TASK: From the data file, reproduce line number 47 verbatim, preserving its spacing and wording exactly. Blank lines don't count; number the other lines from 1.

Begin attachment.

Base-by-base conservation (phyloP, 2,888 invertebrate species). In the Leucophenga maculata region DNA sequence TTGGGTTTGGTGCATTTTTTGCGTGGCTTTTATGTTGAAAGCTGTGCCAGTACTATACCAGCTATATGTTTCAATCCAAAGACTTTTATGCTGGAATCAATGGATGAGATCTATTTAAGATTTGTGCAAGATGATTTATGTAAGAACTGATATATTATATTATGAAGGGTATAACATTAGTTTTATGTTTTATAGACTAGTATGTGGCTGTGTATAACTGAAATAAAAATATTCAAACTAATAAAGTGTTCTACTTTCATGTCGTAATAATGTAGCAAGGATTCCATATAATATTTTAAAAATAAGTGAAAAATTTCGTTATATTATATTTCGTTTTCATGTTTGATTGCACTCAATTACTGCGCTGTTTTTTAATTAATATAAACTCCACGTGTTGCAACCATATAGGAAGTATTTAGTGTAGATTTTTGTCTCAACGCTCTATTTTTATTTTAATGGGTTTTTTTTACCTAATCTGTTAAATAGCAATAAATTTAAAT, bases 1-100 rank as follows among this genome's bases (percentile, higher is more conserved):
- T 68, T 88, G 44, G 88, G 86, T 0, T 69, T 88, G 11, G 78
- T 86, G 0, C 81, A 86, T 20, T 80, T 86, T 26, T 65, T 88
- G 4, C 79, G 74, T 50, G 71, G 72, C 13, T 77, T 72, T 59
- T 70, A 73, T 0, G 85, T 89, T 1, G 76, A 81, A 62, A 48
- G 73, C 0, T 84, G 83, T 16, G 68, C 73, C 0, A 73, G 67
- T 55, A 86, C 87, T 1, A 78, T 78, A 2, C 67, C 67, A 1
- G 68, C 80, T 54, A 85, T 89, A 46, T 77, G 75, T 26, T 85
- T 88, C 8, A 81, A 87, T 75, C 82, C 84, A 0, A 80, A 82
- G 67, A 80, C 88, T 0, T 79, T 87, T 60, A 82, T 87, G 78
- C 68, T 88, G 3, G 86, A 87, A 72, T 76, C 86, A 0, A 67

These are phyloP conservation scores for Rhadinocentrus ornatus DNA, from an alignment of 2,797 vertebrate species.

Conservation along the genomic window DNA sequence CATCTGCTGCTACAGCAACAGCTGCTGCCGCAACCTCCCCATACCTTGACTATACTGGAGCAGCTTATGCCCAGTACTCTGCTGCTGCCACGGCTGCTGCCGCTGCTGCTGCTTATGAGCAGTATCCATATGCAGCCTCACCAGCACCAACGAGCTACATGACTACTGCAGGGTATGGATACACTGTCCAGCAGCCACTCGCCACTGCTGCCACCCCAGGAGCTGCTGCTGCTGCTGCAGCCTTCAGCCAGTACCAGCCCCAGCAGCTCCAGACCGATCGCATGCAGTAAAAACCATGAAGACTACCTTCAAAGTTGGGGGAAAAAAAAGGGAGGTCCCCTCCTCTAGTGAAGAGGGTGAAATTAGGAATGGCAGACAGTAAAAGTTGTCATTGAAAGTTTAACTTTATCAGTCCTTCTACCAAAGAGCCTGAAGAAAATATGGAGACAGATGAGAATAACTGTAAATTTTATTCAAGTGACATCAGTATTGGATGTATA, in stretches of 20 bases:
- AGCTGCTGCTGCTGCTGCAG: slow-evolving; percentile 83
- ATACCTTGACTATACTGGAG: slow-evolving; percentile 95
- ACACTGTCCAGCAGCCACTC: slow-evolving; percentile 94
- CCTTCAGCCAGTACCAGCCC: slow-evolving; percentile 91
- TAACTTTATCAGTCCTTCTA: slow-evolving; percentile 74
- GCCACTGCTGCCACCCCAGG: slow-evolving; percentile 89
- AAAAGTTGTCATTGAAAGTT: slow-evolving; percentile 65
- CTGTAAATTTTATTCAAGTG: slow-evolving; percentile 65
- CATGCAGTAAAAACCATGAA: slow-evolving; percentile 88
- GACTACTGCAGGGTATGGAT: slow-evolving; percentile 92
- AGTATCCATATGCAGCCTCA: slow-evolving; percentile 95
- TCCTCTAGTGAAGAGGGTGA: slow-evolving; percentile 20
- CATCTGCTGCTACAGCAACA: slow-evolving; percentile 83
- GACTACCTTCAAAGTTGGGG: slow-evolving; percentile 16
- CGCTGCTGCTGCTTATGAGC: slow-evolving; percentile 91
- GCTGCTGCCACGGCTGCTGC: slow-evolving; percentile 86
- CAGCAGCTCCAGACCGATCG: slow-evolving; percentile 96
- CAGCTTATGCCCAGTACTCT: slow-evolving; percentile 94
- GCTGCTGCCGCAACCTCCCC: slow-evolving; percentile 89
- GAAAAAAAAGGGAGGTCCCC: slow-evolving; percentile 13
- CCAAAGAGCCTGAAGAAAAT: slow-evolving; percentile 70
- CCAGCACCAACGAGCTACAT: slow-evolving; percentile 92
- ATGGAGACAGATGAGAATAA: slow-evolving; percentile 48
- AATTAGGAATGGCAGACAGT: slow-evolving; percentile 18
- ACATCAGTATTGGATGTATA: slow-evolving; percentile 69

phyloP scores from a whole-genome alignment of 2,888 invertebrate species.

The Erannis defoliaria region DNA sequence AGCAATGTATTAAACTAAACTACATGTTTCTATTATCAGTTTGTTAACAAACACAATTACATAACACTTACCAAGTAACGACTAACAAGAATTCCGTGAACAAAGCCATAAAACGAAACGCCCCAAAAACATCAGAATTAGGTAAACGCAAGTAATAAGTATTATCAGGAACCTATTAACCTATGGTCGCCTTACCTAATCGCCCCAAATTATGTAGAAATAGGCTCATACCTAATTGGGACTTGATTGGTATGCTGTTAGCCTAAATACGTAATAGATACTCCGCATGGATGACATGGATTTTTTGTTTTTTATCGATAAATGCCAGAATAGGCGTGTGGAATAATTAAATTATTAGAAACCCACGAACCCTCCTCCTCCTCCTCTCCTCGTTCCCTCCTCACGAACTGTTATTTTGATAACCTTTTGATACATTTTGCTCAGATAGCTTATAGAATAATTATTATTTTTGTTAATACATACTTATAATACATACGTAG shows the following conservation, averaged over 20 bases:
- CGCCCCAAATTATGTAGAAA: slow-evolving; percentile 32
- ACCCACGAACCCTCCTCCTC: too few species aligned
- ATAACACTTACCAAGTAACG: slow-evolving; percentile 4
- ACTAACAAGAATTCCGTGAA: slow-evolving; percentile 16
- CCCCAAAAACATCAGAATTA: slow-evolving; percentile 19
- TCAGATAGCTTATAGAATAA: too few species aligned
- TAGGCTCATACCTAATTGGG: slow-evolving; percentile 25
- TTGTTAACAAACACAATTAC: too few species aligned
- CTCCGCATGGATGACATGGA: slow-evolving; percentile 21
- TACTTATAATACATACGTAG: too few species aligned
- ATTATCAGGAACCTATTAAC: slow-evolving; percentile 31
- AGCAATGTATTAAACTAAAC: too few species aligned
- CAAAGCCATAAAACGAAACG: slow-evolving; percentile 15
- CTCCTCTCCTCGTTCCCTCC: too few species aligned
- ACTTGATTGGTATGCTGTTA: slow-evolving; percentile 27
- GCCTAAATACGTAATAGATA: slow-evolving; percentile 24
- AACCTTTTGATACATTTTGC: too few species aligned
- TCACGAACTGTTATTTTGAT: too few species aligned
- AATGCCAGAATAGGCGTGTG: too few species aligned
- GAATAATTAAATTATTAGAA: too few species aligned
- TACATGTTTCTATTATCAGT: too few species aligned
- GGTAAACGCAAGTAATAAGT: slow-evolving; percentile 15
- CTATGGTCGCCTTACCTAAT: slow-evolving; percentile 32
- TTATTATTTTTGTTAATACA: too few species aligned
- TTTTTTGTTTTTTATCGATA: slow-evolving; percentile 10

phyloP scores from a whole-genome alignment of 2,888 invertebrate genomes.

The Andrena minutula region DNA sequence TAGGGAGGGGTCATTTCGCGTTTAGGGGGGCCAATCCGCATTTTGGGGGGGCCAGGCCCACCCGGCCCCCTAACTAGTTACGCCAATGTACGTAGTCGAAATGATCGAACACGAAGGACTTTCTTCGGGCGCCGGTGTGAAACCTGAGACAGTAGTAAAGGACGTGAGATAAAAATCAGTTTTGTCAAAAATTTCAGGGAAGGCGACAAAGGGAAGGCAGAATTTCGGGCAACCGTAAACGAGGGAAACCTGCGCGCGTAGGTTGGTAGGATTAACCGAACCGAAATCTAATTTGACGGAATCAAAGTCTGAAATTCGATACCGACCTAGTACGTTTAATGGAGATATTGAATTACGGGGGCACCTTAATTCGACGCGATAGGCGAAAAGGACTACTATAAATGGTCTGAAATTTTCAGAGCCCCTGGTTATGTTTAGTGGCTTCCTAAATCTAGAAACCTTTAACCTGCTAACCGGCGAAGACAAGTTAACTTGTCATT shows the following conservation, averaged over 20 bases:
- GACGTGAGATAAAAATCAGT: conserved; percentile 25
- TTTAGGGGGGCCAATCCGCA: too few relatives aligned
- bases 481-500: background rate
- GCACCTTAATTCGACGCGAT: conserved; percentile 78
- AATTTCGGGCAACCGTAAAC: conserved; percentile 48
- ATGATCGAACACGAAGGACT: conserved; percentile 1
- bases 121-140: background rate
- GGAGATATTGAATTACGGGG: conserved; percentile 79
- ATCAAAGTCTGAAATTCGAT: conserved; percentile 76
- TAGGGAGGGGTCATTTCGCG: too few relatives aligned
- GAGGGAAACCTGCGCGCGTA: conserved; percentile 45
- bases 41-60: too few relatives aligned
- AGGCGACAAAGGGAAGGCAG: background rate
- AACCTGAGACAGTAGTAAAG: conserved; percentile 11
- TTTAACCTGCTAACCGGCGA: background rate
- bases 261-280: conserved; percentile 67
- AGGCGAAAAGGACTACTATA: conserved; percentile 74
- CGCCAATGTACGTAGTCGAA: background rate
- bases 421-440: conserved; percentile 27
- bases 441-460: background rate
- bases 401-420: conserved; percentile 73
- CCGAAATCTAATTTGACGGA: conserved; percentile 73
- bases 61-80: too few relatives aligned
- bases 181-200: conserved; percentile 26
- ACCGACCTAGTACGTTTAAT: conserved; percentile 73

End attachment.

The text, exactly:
- TAGGCTCATACCTAATTGGG: slow-evolving; percentile 25